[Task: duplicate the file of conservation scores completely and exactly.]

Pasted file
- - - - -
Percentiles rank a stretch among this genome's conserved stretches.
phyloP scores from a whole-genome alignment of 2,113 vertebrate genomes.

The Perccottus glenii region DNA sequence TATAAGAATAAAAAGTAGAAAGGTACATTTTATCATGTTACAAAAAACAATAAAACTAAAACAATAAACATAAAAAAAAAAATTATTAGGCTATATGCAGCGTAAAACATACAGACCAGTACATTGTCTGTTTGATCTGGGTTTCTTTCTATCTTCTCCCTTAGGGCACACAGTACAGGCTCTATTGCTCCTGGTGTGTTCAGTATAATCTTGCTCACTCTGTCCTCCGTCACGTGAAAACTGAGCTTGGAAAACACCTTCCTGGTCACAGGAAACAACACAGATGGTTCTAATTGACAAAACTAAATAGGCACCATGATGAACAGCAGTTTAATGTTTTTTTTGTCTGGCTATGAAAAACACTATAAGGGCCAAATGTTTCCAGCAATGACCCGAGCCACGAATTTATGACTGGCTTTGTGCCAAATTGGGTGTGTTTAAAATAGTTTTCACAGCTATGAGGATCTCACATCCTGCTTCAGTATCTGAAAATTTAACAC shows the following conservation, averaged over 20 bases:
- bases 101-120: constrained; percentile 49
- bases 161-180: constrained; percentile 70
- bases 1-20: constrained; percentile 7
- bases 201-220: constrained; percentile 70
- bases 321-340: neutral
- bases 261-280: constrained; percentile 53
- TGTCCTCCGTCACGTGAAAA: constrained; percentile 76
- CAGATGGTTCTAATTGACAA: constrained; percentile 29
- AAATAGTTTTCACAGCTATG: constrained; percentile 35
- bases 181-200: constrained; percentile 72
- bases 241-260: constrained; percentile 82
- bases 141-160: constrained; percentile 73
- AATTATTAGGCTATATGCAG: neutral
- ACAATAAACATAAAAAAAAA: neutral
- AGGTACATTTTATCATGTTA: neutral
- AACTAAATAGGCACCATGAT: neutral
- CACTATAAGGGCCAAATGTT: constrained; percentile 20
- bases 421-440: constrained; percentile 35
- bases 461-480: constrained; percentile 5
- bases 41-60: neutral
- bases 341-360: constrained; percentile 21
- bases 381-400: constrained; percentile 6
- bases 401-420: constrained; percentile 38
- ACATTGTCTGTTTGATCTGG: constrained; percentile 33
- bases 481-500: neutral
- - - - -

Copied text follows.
Percentiles rank a stretch among this genome's conserved stretches.
phyloP scores from a whole-genome alignment of 2,113 vertebrate genomes.

The Perccottus glenii region DNA sequence TATAAGAATAAAAAGTAGAAAGGTACATTTTATCATGTTACAAAAAACAATAAAACTAAAACAATAAACATAAAAAAAAAAATTATTAGGCTATATGCAGCGTAAAACATACAGACCAGTACATTGTCTGTTTGATCTGGGTTTCTTTCTATCTTCTCCCTTAGGGCACACAGTACAGGCTCTATTGCTCCTGGTGTGTTCAGTATAATCTTGCTCACTCTGTCCTCCGTCACGTGAAAACTGAGCTTGGAAAACACCTTCCTGGTCACAGGAAACAACACAGATGGTTCTAATTGACAAAACTAAATAGGCACCATGATGAACAGCAGTTTAATGTTTTTTTTGTCTGGCTATGAAAAACACTATAAGGGCCAAATGTTTCCAGCAATGACCCGAGCCACGAATTTATGACTGGCTTTGTGCCAAATTGGGTGTGTTTAAAATAGTTTTCACAGCTATGAGGATCTCACATCCTGCTTCAGTATCTGAAAATTTAACAC shows the following conservation, averaged over 20 bases:
- bases 101-120: constrained; percentile 49
- bases 161-180: constrained; percentile 70
- bases 1-20: constrained; percentile 7
- bases 201-220: constrained; percentile 70
- bases 321-340: neutral
- bases 261-280: constrained; percentile 53
- TGTCCTCCGTCACGTGAAAA: constrained; percentile 76
- CAGATGGTTCTAATTGACAA: constrained; percentile 29
- AAATAGTTTTCACAGCTATG: constrained; percentile 35
- bases 181-200: constrained; percentile 72
- bases 241-260: constrained; percentile 82
- bases 141-160: constrained; percentile 73
- AATTATTAGGCTATATGCAG: neutral
- ACAATAAACATAAAAAAAAA: neutral
- AGGTACATTTTATCATGTTA: neutral
- AACTAAATAGGCACCATGAT: neutral
- CACTATAAGGGCCAAATGTT: constrained; percentile 20
- bases 421-440: constrained; percentile 35
- bases 461-480: constrained; percentile 5
- bases 41-60: neutral
- bases 341-360: constrained; percentile 21
- bases 381-400: constrained; percentile 6
- bases 401-420: constrained; percentile 38
- ACATTGTCTGTTTGATCTGG: constrained; percentile 33
- bases 481-500: neutral